Monastery of the Order of Norbertines is located in the west of Krakow. Built in 1148, this fortified complex destroyed and rebuilt again several times over the centuries, seemingly irresistible to the marauding Tartar hordes whose proficiency at razing architectural marvels has been well noted by history.
It is believed that members of the Order of St. Norbert came to this place in the middle of the XII century. Initially the monastery was divided into the male and female part. It became exclusively female after Tartar raids in 1241.
The structures seen today within the monastery’s many courtyards and high, crenellated walls were rebuilt at the turn of the 17th century and the interiors date to the 18th century. The baroque Church of St. Augustine & John the Baptist (open during mass only) can be entered through the 13th century Romanesque portal beneath the tower or through the outer courtyard.
As with most ancient Cracovian landmarks, there are a fair few legends associated with the Norbertine Monastery.
The first is to do with Saint Bronisława, who after being visited by the Holy Spirit and warned of an impending Tartar attack (which back in those days was a bit like having the Lord tell you that the sun was going to come up tomorrow), managed to rally the Sisters to safety in the adjacent hills which now bear her name. The monastery was of course destroyed and Saint Bronisława spent the rest of her days mending the spirits of those sceptical of a God that would send Tartars to burn their homes every damn weekend.
Another legend regards the Norbertine Cathedral bell and its mournful, murky tone. During tartar raid the enemy forces broke the bell from the tower and tried to take it off with them as trophy, but they drowned in the Visla. Since then at the night of the summer solstice, the river water parts and people can see a bell on the river bottom. People may heard the bell until the clock on the town hall will show twelve.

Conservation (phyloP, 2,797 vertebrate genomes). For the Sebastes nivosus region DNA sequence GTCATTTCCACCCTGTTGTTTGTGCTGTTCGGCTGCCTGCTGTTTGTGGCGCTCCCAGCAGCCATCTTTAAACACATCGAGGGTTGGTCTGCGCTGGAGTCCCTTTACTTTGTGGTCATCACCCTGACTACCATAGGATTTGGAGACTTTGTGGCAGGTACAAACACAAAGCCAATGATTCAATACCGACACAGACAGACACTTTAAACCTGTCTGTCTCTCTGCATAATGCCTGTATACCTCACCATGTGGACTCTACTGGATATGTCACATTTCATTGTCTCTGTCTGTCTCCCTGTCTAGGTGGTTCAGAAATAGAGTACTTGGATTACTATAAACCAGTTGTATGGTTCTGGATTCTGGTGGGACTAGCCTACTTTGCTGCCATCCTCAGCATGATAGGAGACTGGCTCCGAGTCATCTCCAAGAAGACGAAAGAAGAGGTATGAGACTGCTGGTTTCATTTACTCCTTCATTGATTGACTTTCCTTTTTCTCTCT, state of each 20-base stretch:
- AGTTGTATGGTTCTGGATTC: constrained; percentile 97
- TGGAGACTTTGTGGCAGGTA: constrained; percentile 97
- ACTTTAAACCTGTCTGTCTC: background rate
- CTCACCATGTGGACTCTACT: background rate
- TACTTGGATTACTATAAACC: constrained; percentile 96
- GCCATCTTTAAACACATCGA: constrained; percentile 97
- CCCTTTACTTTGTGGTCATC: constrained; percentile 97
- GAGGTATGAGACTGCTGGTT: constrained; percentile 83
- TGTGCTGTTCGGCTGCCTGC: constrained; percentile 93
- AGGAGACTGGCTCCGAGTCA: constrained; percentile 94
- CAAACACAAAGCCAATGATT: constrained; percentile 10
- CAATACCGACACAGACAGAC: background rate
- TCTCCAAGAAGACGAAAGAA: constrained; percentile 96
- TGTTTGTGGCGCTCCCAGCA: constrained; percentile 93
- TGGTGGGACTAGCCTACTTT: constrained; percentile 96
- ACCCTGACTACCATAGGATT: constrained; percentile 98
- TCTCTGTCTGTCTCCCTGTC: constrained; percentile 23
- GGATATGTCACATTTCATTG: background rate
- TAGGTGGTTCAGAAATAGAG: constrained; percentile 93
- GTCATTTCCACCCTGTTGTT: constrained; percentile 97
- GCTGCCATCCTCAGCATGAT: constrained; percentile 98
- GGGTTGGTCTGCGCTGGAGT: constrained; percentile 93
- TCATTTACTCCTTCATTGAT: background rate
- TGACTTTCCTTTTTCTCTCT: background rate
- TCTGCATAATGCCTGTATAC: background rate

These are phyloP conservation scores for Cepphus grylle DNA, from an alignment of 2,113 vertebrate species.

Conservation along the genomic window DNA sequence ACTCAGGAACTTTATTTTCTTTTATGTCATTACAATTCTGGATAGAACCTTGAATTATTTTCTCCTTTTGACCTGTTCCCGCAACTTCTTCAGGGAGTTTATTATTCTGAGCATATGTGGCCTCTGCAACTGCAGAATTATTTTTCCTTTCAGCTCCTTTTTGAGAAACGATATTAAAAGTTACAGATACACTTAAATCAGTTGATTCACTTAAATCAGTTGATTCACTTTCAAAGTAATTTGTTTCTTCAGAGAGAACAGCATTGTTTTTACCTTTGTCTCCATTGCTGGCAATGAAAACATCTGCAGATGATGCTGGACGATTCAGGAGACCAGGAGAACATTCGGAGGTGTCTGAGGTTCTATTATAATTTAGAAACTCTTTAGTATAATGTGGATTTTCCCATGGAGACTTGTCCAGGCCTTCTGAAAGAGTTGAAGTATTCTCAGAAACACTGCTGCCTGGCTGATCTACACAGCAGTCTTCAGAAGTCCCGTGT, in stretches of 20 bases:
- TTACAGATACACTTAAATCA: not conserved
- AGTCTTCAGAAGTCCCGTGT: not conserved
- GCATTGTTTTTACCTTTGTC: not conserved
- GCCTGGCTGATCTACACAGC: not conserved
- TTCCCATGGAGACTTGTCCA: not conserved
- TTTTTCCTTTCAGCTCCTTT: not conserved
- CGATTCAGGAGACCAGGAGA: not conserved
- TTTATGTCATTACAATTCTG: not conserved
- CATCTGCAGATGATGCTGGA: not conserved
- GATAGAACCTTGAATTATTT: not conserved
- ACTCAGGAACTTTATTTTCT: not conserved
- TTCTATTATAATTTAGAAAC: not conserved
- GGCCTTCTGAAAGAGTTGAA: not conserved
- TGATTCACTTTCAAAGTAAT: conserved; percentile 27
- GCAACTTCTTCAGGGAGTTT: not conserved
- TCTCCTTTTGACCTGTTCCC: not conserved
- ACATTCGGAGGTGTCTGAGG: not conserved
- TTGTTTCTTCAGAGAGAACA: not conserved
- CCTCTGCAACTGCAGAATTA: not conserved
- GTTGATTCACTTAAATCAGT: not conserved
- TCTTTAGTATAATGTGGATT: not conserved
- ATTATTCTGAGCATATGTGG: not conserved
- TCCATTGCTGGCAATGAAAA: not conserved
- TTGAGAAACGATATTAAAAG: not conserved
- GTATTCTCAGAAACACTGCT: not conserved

Events and traditions
Some of Kraków’s most important traditions are also connected with the monastery.
The St. Norbert Monastery is famous for the feast of Emmaus. People celebrate it on the first Monday after Easter for the past eight centuries. Traditionally, the celebration begins with a solemn mass in the Church of St. Augustine and John the Baptist, which conducted by the Archbishop of Krakow. All participats in the prayer granted the indulgence – remission of sins, therefore this feast has an alternative name "dismissal" ("odpust"). Then the festival moves to nearby streets: fair, musical performances and entertainments.
The June Lajkonik Procession - the foremost symbol of Kraków - also goes near the monastery. The character in the costume of a Tartar horseman with the Krakow banner goes down the streets of the city accompanied by folk musicians on the eighth day after the Body and Blood of Christ feast. The procession originated for the memory of two sieges by the Tartar forces who had to endure Krakow.
The monastery has a valuable collection of manuscripts and old books, a collection of fabrics and items of decorative-applied art.